Senators Lankford, Hatch Urge Social Security Administration for an Immediate Response on Disability Case Backlog
WASHINGTON, DC – Senator James Lankford (R-OK) and Senator Orrin Hatch (R-UT) today sent a letter to the Social Security Administration (SSA) to request an immediate response on outstanding documents detailing how the transfer of cases from Administrative Law Judges (ALJ) to non-APA employees is legal. This initiative was announced earlier this year as a way to decrease the long Social Security Disability Insurance case backlog.
“Given the substantial time that has passed since the initial inquiry and the quantity of specific Congressional requests pertaining to this issue that have gone unanswered, we have reason to believe you may be intent on protracted noncooperation,” the senators wrote. “Hopefully that is not the case. As stated, we seek to proceed together through this oversight process. To that end we hope to avoid resorting to compulsory processes to obtain these documents, and we look forward to your production of the relevant information.”
May 2015, Lankford held a hearing to address why the SSA postponed a new strategy to address the issues of backlog with ALJ hearings. The number of Americans waiting for a hearing to determine their eligibility for disability benefits is more than one million cases last year and the average wait for a hearing is 480 days.
A PDF of the letter is available HERE, and the full text is below:
The Honorable Carolyn W. Colvin
Social Security Administration
6401 Security Blvd., West High Rise
Baltimore, MD 21235
Dear Ms. Colvin:
We write to express our escalating concern for your lack of a substantive response to the outstanding request for the documents furnished by the Office of General Counsel which supply the legal analysis and authority supporting the transfer of significant volumes of cases from ALJs to non-APA employees under the “Adjudication Augmentation Strategy” (AAS) section of the Social Security Administration’s (SSA) Compassionate and Responsive Services (CARES) initiative. As you know, a satisfactory response would include an unredacted copy of the “relevant memorandum” you identified in your May 5, 2016 correspondence and all documents, including drafts or prior versions, responsive to question “2” of the April 5, 2016 letter from Senator Lankford. This correspondence marks the seventh request from members of Congress or their staff for this document(s).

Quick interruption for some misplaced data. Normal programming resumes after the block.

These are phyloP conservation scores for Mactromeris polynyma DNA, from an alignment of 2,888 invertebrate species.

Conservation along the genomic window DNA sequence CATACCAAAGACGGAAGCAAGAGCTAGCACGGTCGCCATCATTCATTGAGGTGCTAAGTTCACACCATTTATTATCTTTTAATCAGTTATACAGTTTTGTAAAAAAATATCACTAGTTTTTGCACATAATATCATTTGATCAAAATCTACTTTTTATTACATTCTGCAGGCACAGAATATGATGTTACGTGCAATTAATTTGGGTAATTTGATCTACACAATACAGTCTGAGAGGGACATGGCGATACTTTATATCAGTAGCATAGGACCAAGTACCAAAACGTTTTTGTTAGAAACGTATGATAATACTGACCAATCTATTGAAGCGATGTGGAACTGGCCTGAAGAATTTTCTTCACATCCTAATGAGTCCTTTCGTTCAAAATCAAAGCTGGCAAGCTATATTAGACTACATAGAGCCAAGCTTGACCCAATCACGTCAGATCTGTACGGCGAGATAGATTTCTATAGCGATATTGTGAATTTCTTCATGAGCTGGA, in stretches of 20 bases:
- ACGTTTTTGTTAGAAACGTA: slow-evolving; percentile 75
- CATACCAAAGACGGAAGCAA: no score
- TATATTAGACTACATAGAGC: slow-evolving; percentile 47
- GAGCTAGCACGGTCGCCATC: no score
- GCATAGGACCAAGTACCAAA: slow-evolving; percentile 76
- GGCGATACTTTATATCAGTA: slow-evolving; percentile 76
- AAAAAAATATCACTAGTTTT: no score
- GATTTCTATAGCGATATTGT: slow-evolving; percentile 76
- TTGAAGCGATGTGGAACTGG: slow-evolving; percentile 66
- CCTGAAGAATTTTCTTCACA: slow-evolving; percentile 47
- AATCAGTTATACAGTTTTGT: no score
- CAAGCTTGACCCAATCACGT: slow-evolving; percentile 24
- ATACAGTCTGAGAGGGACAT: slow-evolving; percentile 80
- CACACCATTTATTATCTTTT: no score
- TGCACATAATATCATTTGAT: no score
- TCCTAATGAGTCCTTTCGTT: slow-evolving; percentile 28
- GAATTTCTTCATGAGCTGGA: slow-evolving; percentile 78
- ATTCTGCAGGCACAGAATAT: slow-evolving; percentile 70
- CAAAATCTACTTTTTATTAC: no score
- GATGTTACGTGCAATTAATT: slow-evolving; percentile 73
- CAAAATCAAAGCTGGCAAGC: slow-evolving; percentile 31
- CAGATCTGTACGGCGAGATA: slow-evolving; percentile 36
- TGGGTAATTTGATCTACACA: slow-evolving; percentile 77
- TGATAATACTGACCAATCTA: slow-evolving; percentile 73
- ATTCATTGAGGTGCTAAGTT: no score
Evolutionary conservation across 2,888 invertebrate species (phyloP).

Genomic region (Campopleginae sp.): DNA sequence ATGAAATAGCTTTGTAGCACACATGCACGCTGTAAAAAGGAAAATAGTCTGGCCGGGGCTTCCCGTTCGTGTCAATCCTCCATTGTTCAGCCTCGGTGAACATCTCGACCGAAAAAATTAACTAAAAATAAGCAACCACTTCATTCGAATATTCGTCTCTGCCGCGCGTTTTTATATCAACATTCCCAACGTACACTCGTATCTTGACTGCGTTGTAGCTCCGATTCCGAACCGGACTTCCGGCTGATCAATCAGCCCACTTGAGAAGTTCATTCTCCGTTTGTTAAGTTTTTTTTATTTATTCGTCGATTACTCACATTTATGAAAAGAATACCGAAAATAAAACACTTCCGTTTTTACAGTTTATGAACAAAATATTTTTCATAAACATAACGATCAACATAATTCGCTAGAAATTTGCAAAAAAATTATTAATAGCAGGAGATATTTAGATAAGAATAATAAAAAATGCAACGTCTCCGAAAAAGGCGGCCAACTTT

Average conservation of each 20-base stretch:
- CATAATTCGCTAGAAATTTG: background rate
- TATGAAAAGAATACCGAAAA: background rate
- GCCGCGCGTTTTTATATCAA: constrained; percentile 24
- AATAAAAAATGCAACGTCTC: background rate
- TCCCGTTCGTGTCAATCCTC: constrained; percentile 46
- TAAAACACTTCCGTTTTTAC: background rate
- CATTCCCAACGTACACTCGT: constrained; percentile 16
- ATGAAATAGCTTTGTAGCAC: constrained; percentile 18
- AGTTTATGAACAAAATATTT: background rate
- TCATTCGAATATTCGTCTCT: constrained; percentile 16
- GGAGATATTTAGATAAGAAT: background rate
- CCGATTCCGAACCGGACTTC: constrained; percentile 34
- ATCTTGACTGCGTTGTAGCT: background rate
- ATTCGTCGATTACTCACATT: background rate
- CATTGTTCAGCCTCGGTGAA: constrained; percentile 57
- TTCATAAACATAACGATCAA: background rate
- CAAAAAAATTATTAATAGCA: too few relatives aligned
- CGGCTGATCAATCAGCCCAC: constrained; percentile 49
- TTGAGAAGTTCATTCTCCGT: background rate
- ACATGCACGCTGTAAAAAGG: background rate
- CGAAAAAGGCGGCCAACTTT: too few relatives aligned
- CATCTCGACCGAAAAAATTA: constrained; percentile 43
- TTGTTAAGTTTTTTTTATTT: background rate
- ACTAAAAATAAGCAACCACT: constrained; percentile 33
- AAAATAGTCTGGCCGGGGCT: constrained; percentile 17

We want to be helpful and seek to understand your apprehension with respect to producing the memoranda and all drafts or prior versions of the document(s). The claim that attorney-client privilege protects these documents from being produced to Congress is patently without merit. The Supreme Court has consistently held that the Constitution clearly intended for Congress to possess broad oversight authority through its implied investigatory powers.
Given the substantial time that has passed since the initial inquiry and the quantity of specific Congressional requests pertaining to this issue that have gone unanswered, we have reason to believe you may be intent on protracted noncooperation. Hopefully that is not the case. As stated, we seek to proceed together through this oversight process. To that end we hope to avoid resorting to compulsory processes to obtain these documents, and we look forward to your production of the relevant information.
If you have any questions about this correspondence, please contact James Mann with Senator Lankford’s staff at (202) 224-3823, Warren Flatau with Senator Heitkamp’s staff at (202) 224-5635, or Jeff Wrase with Senator Hatch’s staff at (202) 224-3476. We prefer to receive all documents in electronic format. Thank you for your prompt attention to this important matter.
Senator James Lankford, Oklahoma
Senator Orrin Hatch, Utah